The slogan “Medicare for All” can mean two things. Well, at least two. One of them would be a much bigger, and, to some people, much scarier change than the other. But the two meanings are both out there, which isn’t really helpful but makes it necessary to clarify the two ideas.
Sen. Kamala Harris, D-California, who is considered a top contender for the Democratic nomination for president in 2020, gave a CNN televised town hall forum Tuesday night. She came across as strong, smart and brave. But my feelings about the “brave” part was undermined when I subsequently read about a small maneuver she employed to fuzz up her position on the future of health care.
In response to a question, Harris said that she absolutely favors a “Medicare for All” program. Her words suggested that she meant the version of “Medicare for All” that completely replaces and eliminates private health insurance and replaces it with what is sometimes called “single payer.”
But maybe not. Let me try to clarify/explore a few terms, because we’ll hear a lot about this matter as next campaign develops.
Under “single payer,” doctors and nurses are not all government employees and the federal government doesn’t own all the hospitals, but government pays all or most medical bills, which greatly reduces or eliminates the need for private health insurance.
Medicare is a single-payer system, but, of course, it doesn’t cover us until we hit age 65. The United States is among a small minority of wealthy nations in not having either of these systems (except for seniors, via Medicare, and the poor, via Medicaid).
America has long been nervous about anything that can be called “socialism,” and Republicans are adept at turning any discussion of increasing government’s role as a step toward socialism. “Socialized medicine” is a nonstarter in U.S. politics, used only as a club to pummel anything that increases the government’s role.
Versions of “single payer” also used to be considered politically suicidal, but that’s changing. Bernie Sanders is for single-payer, has been for years, which is among the reasons many handicappers assumed his chances for the 2016 presidential nomination were low. But they were wrong. Sanders came close. One reason, perhaps, is that he adapted his language to refer to the single-payer approach as “Medicare for All.”
In American politics, “socialism” is a bad word, “Medicare” is a good word. And I’d say our political culture is in a period of transition of how scary the term “single payer” is, and how powerful a tool it will be for the right to label all liberal ideas “socialism.” But that power isn’t gone, so Republicans pounced on what Harris said on CNN about Medicare for All to gin up the red menace.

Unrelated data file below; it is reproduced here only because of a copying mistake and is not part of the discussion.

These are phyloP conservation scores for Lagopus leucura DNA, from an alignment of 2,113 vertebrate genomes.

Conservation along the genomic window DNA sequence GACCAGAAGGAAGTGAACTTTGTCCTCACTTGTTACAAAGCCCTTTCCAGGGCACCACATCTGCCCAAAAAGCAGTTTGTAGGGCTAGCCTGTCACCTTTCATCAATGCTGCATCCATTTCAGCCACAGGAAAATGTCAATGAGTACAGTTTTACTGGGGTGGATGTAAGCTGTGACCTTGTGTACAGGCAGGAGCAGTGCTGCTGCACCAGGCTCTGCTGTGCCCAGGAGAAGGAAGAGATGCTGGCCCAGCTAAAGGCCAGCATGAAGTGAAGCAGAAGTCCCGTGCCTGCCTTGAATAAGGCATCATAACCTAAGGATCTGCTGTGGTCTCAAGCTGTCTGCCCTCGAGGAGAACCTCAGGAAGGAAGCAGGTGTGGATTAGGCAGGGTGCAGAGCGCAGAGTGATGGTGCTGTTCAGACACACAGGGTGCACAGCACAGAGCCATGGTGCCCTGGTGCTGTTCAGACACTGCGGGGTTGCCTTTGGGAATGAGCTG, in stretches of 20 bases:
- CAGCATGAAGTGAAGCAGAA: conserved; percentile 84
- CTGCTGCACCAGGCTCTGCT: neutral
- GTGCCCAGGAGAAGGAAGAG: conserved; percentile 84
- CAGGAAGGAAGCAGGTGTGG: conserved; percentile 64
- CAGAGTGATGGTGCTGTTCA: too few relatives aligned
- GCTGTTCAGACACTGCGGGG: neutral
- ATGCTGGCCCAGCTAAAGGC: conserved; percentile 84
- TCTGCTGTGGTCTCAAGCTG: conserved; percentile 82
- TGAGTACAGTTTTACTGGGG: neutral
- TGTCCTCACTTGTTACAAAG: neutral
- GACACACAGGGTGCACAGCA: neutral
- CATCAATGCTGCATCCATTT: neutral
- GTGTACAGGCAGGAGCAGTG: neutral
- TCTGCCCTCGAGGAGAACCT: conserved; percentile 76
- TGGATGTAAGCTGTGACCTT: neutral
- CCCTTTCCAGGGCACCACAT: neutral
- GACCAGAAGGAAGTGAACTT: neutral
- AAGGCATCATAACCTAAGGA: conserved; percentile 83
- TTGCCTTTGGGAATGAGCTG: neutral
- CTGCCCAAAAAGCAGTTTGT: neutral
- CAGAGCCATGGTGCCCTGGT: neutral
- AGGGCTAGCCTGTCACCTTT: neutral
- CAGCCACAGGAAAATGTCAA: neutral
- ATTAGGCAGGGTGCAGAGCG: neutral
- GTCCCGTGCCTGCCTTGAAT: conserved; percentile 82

“Medicare for All,” on the other hand, currently has two meanings. It may mean that private insurance goes away, the federal government pays all the bills, but the federal government would also, of course, have to decide what was covered. If you like your current private or employer-subsidized health insurance, you might be worried that “Medicare for All” might not pay for all the benefits you are currently getting.
But it turns out that there is a less radical, perhaps less-scary version of “Medicare for All,” because it is optional. Under this version of “Medicare for All,” all Americans, including those under 65, would have the option of buying into Medicare, if they choose, but would also have the option of keeping their private health insurance. It’s a Medicare option for all, but those who preferred their current private insurance could stay put. And Harris is apparently for that, too, although you wouldn’t have known that if you had only heard what she said on CNN.
This CNN story about Harris’ town hall forum includes a video clip of that exchange at the top. A woman from the audience asks Harris specifically whether she favored a health care solution that would “cut private insurance companies, as we know them, out of the equation.”
The audience applauds. But there was nothing in the exchange to even hint that Harris might be referring to either of two ways of reaching the goal, one of which would phase out the private health insurance industry, and one of which would not.
I don’t mean to overdo the notion that Harris was deceiving, but she does seem to want to have it both ways without making that clear. The Medicare “option” for all plan might be great.
David Leonhardt of the New York Times used his daily email yesterday to clarify this. He did a good job. Harris’ staff explained the two versions of what might be called “Medicare for All,” and said that she favors both, but that the more radical approach that would make Medicare universal is “what she’s running on.”
I don’t want to overdo how dishonest her answer might have been. She didn’t exactly lie, but her answer seemed too cute, and meant to deceive. She should have said something like: “I favor making Medicare available to every American who wants it. There’s a bill in Congress that would do that by making a Medicare buy-in available to every American, while leaving the private health insurance industry to compete with that option. And there’s a bill that would do it by making Medicare universal for all Americans, which would mean the end of the private health insurance as we have known it. As president I would sign either of those bills. The goal is to have every American insured.”